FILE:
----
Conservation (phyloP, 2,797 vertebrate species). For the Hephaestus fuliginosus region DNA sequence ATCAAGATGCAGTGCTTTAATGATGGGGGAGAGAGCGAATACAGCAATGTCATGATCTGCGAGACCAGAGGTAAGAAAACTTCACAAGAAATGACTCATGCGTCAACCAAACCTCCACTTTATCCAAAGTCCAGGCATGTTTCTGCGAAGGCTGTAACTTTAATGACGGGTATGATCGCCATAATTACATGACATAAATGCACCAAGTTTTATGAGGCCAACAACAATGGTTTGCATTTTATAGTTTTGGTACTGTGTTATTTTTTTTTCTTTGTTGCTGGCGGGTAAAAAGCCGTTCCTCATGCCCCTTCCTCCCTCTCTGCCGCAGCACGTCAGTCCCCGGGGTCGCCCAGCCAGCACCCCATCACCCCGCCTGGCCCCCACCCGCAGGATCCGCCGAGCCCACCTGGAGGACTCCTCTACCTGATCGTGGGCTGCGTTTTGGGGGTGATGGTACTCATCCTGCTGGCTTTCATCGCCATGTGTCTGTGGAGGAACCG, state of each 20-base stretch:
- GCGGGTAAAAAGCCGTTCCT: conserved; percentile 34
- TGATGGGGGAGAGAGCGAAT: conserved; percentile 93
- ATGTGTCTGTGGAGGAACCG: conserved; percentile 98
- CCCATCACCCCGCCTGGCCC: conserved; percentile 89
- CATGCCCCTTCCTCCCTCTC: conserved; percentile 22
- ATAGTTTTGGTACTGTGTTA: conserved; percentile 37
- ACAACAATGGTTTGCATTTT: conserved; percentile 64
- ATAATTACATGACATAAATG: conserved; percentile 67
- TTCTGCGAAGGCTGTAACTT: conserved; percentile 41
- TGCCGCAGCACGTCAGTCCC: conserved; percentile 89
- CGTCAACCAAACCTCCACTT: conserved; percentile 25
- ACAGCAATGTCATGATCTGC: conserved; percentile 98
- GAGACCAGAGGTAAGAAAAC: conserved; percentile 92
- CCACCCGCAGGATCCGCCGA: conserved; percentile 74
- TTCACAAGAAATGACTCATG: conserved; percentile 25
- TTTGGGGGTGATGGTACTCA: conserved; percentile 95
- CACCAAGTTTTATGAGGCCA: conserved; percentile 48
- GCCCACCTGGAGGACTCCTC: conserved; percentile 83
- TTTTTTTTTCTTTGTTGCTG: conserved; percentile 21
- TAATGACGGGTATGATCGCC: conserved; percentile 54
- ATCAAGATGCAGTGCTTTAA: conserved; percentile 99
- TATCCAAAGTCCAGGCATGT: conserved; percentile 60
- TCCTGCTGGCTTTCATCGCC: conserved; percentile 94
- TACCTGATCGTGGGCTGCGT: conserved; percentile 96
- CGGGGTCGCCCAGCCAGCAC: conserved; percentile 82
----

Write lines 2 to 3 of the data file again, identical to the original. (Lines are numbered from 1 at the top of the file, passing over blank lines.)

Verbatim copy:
- GCGGGTAAAAAGCCGTTCCT: conserved; percentile 34
- TGATGGGGGAGAGAGCGAAT: conserved; percentile 93